Grove Press is a hardcover and paperback imprint of Grove Atlantic, Inc. Grove Press was founded on Grove Street in New York’s Greenwich Village in 1947. But its true beginning came in 1951 when twenty-eight-year-old Barney Rossett, Jr. bought the company and turned it into one of the most influential publishers of the 1950s, 60s, and 70s. From the outset, Rossett took chances: Grove published many of the Beats including William S. Burroughs, Jack Kerouac, and Allen Ginsberg. In addition, Grove Press became the preeminent publisher of twentieth-century drama in America, publishing the work of Samuel Beckett (Nobel Prize for Literature 1969), Bertold Brecht, Eugene Ionesco, David Mamet (Pulitzer Prize for Drama 1984), Harold Pinter (Nobel Prize for Literature 2005), Tom Stoppard, and many more. The press also introduced to American audiences the work of international authors such as Jorge Luis Borges, Mikhail Bulgakov, Marguerite Duras, Jean Genet, Pablo Neruda, Octavio Paz (Nobel Prize for Literature 1990), Kenzaburo Oe (Nobel Prize for Literature 1994), Elfriede Jelinek (Nobel Prize for Literature 2004), Alain Robbe-Grillet, and Juan Rulfo. In the late 1950s and early 1960s, Barney Rossett challenged the obscenity laws by publishing D. H. Lawrence’s Lady Chatterley’s Lover and then Henry Miller’s Tropic of Cancer. His landmark court victories changed the American cultural landscape. Grove Press went on to publish literary erotic classics like The Story of O and ground-breaking gay fiction like John Rechy’s City of Night, as well as the works of the Marquis de Sade. On the political front, Grove Press published classics that include Franz Fanon’s The Wretched of the Earth, The Autobiography of Malcolm X, and Che Guevara’s The Bolivian Diary, among many other titles. In 1986, Barney Rosset sold the company and the press became part of Grove Weidenfeld. In 1993 that company was merged with Atlantic Monthly Press to form Grove Atlantic, Inc.

Since 1993, Grove Press has been both a hardcover and paperback imprint of Grove Atlantic publishing fiction, drama, poetry, literature in translation, and general nonfiction. Authors and titles include Jon Lee Anderson’s Che Guevara: A Revolutionary Life, Robert Olen Butler’s A Good Scent from a Strange Mountain (Pulitzer Prize for Literature 1993), Kiran Desai’s Inheritance of Loss (Man Booker Prize 2006), Richard Flanagan’s Gould’s Book of Fish (Commonwealth Prize 2002), Ismail Kadare’s The Siege, Jerzy Kosinski’s Steps (National Book Award 1969), Jacqueline Susann’s Valley of the Dolls, Nick McDonell’s Twelve, Catherine Millet’s The Sexual Life of Catherine M., Pascal Mercier’s Night Train to Lisbon, Kay Ryan (Poet Laureate of the United States 2008/9) as well as Antonio Lobo Antunes, Will Self, Barry Hannah, Terry Southern, and many others.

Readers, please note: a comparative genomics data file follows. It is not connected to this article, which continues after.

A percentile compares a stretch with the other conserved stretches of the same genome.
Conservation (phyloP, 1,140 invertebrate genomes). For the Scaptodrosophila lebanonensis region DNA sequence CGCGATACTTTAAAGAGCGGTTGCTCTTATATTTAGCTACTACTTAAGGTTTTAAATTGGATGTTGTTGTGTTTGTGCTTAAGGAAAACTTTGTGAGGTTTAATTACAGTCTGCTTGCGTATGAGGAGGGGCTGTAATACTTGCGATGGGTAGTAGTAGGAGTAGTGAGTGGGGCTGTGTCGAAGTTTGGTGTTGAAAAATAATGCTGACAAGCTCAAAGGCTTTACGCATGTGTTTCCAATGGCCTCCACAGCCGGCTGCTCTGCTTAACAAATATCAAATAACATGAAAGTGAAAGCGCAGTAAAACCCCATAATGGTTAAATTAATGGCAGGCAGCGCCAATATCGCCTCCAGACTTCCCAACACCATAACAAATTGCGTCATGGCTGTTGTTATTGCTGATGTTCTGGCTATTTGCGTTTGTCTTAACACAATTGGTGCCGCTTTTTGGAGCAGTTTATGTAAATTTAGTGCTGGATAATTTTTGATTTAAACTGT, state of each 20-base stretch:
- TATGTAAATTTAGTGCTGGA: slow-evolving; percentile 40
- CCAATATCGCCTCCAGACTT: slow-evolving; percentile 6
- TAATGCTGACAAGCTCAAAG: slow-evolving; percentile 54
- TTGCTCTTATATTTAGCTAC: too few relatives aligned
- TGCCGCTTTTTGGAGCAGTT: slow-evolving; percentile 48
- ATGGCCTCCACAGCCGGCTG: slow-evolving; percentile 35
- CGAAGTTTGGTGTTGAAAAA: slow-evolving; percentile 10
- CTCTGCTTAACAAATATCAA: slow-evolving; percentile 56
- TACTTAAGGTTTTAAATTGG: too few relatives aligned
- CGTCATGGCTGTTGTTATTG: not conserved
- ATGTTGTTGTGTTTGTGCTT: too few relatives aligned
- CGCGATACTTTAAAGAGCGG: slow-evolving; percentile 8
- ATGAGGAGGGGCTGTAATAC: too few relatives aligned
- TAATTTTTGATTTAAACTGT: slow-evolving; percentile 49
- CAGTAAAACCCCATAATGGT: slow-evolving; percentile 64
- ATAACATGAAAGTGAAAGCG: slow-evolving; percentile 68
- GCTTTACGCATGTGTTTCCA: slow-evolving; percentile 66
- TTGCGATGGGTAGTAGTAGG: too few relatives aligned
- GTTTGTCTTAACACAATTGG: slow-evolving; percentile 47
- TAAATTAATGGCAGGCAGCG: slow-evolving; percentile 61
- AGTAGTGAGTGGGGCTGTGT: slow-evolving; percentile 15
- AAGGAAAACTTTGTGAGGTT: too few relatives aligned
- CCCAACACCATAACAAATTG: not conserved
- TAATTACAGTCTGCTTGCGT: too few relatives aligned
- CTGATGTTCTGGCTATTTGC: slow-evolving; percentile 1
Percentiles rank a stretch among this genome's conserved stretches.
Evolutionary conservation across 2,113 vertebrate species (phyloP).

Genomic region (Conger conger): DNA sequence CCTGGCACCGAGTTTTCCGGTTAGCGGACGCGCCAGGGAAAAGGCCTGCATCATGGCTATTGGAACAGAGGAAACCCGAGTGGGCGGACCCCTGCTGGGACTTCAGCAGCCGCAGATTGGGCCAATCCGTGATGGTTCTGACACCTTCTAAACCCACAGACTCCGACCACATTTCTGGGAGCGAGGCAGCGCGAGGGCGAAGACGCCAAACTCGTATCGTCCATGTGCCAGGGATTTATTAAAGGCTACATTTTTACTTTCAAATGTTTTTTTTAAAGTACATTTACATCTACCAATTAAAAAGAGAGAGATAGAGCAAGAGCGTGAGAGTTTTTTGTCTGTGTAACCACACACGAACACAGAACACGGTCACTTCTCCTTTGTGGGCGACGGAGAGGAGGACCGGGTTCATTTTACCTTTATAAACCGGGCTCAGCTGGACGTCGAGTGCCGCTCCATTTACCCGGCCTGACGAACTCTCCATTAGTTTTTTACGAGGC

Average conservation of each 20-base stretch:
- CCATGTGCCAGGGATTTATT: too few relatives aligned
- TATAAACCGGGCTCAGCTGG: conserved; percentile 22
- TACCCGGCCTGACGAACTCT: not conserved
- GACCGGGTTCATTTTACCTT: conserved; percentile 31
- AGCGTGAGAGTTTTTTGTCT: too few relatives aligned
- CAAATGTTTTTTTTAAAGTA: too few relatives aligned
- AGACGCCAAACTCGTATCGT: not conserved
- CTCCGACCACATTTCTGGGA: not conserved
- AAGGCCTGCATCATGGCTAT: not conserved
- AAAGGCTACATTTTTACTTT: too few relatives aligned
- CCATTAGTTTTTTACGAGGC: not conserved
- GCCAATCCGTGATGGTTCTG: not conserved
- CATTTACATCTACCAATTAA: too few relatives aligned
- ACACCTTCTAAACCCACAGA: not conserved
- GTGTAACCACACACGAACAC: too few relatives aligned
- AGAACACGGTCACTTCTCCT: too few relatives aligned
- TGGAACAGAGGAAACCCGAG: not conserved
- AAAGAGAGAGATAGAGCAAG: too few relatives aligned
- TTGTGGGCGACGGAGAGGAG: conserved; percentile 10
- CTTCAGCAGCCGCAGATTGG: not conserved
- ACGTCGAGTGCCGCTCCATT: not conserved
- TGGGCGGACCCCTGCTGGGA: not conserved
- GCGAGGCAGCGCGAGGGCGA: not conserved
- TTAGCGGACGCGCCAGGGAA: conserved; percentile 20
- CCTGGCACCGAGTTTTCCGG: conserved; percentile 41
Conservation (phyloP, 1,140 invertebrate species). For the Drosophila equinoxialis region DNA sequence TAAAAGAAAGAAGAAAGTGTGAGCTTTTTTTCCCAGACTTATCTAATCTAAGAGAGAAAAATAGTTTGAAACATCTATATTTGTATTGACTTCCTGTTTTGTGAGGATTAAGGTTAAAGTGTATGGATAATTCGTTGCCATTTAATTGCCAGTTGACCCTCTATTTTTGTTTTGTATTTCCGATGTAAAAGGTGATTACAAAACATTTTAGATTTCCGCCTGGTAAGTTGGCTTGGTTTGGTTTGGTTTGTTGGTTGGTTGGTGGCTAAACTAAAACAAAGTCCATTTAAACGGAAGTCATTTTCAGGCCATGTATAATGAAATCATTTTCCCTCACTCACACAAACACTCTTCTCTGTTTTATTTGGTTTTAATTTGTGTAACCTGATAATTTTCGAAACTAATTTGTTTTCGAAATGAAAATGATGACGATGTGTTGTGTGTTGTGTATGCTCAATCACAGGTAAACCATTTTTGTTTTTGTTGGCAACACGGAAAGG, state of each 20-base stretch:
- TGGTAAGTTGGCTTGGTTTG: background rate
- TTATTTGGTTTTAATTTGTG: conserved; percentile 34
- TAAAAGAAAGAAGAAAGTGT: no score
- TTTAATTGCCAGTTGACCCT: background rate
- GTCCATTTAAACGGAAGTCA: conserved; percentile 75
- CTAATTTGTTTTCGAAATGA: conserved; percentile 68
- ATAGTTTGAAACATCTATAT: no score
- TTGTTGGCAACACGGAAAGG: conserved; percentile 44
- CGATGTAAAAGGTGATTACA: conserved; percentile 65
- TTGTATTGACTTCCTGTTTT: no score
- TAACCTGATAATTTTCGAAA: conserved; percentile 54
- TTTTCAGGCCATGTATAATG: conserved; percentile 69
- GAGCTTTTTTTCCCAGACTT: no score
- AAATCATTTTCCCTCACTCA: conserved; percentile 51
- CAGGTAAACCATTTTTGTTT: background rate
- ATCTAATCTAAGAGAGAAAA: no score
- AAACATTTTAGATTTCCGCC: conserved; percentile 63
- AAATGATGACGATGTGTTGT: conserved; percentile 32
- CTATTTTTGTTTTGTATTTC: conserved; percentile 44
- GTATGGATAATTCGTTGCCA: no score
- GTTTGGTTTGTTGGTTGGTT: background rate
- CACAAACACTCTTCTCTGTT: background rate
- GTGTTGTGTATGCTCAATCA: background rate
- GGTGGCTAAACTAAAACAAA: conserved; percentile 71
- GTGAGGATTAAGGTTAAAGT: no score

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Young Skins by Colin Barrett
Young Skins


Winner of the 2014 Frank O’Connor International Short Story Award


“A stunning debut . . . The timeless nature of each story means this collection can—and will—be read many years from now.” —Sunday Times

“Exciting and stylistically adventurous.” —Colm Toibín
Turn of Mind by Alice LaPlante
Matterhorn by Karl Marlantes
 
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“[An] elegant collection . . . Windley’s writing is calm and at times hypnotic, and her prose rhythms paint pictures of their own; she knows how to create the restful quiet of gentle waves breaking on a beach. And her images, often occurring in the context of dreams, can be startlingly lovely.” —Moira Macdonald, The Seattle Times
Home Schooling
Stories
By Carol Windley
Grove Press
978-0-8021-4453-9 • $14.00 • Paperback • Mar. 2010
Fiction
Home Schooling—a mesmerizing collection in which “each story . . . is denser and more alive than many novels” (The Vancouver Sun)—marks the American debut of a mature, masterful storyteller who has won several major awards in her native Canada and been nominated for the Giller Prize.

Set against the moody landscape of Vancouver Island and the thrumming cities of the Pacific Northwest, the stories in Home Schooling uncover the hidden freight of families: in the title story, two sisters contend with their idealistic father’s sudden inability to provide for their family, and their own separate attraction to the same boy; in “What Saffi Knows,” a woman, now a mother herself, returns to a moment in her past when she held the knowledge that might have saved another child, but not the language with which to convey it; and in “Family in Black,” a young woman finds the contours of her world permanently changed when her mother suddenly abandons her father for a man who embodies everything her mother taught her to despise. In these stories, families dissolve and reform in new and startling configurations: ghosts appear, the past intrudes and overwhelms the present, familiar terrain takes on a hostile aspect, and happiness often depends on unlikely alliances.

With the invisibly perfect craftsmanship of Alice Munro, and the flesh-andblood sense of place of Annie Proulx, Carol Windley carves out territory all her own in these stories, each one a richly imagined and generous world that will stay with the reader for a long time.
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